I just found: G.Skill 4GB Dual Kit DDR2-1000 F2-8000CL5D-4GBPQ 5-5-5-15

For only 190 Euros... Anybody know anything about this RAM? It looks pretty good to me...

But back on the 4x 1GB front, for only 75 euros, I found:

Transcend 2GB Dual-kit DDR2-800 PC-6400 4-4-4-12 (aXeRam)

A similar model, has heat spreaders though, uses the same memory chips (Micron D9GMH) and PVC, but runs at 1200MHz (using higher voltages). Does that mean that with adequate cooling I could get the 75e 2GB Dual kit to run at 1200MHz as well?

Cause 4x 1GB @ 1200MHz sounds a lot better than 2x 2GB @ 1000MHz to me... even if I have to resort to 2T timings then... Not to mention it would be 40 euros saved :D 
October 28, 2007 2:04:20 PM

I'm not sure why you want DDR2-1000 ram. So far I've never seen an AMD motherboard that supported anything greater than DDR2-800. The final timings may increase when overclocking up to around DDR2-840 or so, but that's about it. That's where the Micron D9 ICs have proven so good, for overclocking to DDR2-840 speeds.

Having four gig of ram is something more needed by 64 bit OSs. XP will only use around three gig total, which means an unbalanced ram set. That's why so many people use a 2x1 configuration. A 2x2 confirguaration with a 64 bit OS, besides giving a 1T timing, leaves room for going up to 8 gig with a 4x2 configuration if its ever needed. But, if a 4x1 set is a lot cheaper and fits your budget better, then that will work as well. I'm not familiar with Transcend (aXeram) myself, so can't advise you on it.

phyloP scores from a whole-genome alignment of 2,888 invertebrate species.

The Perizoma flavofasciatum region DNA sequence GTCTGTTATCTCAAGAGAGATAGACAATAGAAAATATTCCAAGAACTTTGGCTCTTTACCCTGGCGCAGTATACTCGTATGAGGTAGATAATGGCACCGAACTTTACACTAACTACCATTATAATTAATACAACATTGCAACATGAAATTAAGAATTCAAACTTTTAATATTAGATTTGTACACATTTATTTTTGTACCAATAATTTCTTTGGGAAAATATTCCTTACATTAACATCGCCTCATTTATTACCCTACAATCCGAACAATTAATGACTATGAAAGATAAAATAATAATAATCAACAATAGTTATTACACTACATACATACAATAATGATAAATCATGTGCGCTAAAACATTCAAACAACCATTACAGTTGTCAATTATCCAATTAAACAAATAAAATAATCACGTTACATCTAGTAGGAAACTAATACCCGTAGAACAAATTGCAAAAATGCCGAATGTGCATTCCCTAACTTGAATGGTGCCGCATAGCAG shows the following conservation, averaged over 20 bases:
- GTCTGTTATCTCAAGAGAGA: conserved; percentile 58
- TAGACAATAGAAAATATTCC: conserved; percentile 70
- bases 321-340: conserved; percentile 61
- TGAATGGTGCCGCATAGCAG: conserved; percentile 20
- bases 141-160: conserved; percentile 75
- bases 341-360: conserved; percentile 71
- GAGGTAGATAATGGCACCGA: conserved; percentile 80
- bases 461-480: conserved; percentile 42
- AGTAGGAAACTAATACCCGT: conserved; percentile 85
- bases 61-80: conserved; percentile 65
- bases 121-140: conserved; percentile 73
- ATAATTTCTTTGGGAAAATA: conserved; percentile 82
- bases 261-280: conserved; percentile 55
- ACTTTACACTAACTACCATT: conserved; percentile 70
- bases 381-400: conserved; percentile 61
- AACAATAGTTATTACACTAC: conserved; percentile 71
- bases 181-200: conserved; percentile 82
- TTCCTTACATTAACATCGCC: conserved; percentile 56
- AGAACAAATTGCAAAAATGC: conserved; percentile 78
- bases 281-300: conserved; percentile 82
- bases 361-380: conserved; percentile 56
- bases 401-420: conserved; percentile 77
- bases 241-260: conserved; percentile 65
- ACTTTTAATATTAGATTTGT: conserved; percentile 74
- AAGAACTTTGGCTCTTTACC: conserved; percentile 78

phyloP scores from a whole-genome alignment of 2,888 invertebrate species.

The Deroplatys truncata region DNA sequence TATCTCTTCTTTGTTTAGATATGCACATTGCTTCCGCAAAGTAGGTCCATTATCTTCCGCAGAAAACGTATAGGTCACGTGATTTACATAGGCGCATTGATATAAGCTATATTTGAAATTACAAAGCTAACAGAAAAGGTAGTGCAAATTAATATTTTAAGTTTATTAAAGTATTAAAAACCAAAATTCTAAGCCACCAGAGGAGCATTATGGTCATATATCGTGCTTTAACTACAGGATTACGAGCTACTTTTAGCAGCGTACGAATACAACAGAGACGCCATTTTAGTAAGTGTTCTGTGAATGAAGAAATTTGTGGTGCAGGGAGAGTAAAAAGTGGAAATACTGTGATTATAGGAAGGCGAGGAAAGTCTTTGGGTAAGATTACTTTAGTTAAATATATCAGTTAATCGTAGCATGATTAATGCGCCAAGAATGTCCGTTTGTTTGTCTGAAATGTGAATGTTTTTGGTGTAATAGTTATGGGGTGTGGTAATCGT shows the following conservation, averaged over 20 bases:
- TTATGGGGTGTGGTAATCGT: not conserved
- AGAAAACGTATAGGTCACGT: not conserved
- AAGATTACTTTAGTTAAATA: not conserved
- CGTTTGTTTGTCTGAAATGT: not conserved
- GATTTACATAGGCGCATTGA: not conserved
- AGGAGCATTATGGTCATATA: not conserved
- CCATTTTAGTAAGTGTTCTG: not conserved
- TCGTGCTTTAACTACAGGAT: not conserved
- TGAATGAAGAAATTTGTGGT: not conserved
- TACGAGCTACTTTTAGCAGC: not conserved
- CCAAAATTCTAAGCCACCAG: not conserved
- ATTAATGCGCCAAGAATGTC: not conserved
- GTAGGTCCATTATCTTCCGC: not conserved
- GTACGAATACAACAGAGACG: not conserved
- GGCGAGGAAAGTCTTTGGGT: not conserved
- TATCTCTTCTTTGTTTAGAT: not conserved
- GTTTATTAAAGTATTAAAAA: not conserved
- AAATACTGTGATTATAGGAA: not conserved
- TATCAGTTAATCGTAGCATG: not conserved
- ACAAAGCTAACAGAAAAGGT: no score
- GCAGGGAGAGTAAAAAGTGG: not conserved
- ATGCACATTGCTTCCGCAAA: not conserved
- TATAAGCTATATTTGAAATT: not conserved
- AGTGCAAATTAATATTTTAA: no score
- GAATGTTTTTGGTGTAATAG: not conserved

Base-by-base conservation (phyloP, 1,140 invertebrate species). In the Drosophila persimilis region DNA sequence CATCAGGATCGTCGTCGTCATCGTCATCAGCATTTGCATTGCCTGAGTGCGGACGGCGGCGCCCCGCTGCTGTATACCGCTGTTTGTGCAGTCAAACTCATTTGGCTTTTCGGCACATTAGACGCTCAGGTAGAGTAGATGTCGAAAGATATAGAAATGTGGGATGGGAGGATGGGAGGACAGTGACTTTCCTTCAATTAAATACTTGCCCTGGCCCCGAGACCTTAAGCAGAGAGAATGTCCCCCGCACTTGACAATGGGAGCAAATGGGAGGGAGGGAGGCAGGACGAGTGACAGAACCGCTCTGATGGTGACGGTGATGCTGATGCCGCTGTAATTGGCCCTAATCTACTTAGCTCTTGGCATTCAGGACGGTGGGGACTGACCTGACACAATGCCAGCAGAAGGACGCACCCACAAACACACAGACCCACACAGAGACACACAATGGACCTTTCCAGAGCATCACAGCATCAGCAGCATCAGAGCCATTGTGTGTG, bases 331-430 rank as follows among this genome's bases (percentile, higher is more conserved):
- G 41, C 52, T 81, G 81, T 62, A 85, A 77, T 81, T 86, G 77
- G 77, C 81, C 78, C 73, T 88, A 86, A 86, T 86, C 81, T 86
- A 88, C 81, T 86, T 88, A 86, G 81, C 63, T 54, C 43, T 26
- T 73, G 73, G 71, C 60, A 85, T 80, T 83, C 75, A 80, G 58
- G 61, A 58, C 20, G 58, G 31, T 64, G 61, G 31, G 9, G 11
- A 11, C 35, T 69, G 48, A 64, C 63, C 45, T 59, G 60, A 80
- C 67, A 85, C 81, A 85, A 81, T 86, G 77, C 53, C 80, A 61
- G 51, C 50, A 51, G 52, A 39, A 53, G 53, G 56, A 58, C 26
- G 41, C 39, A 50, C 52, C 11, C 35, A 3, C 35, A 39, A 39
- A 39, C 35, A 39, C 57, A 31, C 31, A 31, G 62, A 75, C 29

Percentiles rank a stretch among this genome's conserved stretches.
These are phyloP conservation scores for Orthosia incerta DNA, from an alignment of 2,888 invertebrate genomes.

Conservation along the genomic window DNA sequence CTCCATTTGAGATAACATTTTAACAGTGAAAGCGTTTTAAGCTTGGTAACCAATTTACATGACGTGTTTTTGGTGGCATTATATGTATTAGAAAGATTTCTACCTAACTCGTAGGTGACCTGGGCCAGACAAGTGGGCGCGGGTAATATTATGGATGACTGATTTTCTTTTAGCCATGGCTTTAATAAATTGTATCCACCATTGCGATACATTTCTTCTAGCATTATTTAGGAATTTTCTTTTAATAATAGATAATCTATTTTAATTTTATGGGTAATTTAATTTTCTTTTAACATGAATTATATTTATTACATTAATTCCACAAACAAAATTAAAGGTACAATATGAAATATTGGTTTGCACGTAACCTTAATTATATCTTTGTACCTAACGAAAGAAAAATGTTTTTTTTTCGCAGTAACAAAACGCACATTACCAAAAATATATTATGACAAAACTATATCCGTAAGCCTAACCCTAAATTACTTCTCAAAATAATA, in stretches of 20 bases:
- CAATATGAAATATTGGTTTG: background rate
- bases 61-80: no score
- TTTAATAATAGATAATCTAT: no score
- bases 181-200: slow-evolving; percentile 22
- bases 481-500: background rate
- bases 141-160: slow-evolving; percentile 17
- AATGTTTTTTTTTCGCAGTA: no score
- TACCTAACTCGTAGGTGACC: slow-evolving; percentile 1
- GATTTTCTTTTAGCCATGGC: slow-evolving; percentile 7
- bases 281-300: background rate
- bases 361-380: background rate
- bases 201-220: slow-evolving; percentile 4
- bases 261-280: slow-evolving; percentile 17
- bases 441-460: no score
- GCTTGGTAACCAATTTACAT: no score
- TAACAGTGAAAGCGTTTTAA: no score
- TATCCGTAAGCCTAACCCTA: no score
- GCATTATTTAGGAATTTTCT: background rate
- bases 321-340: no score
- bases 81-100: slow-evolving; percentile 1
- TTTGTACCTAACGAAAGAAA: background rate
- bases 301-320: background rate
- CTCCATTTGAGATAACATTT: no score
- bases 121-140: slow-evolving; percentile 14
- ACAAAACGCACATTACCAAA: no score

October 30, 2007 4:33:53 PM

Well there's the thing, the new AMD chipset, 790FX WILL support speeds of 1066MHz, and you said the 'final timings', sure the timings might go up quite a bit if I got higher than 840MHz, and the overall access times may get higher, but certainly the increased read speed should make up for it, or...?

Is anything over 800-840 MHz just pointless? Are those speeds just beyond what the system can handle? Or are any possible performance gains canceled out by the much increased timings?

I'm rather new to OCing memory, so I really don't know at what point these things "break even".
October 30, 2007 5:52:49 PM

I haven't seen much on the details of the 790FX chipset, so can only make guesses. I've read a couple reports that predicted 1066 speed, but also a couple that said it will stay with the traditional 800 speed. Perhaps there will be two versions of the board, but I don't know. I think we will just have to wait and see it when it comes out.

Its not that anything over a speed of 800-840 mhz is pointless, but rather that the way AMD programs the chips and mobos, the ram speed clocks down if pressed higher. This is typically seen when someone raises the FSB (hypertransport if you will) to something above 220, thereby having the ram clock down to 333, which is doubled to a 666 mhz speed. The introduction of the AM2 lines of CPUs confused the matter even more because of the odd multipler issues with some of the CPUS. In any case, you end up with the CPU going faster, but the ram going slower. This is one reason the FX line of CPUs were popular, because by raising the multiplier, you could get a faster CPU speed without affecting the ram speed, or alternatively, you could raise both the multiplier and the FSB speeds for to speed up both the CPU and ram.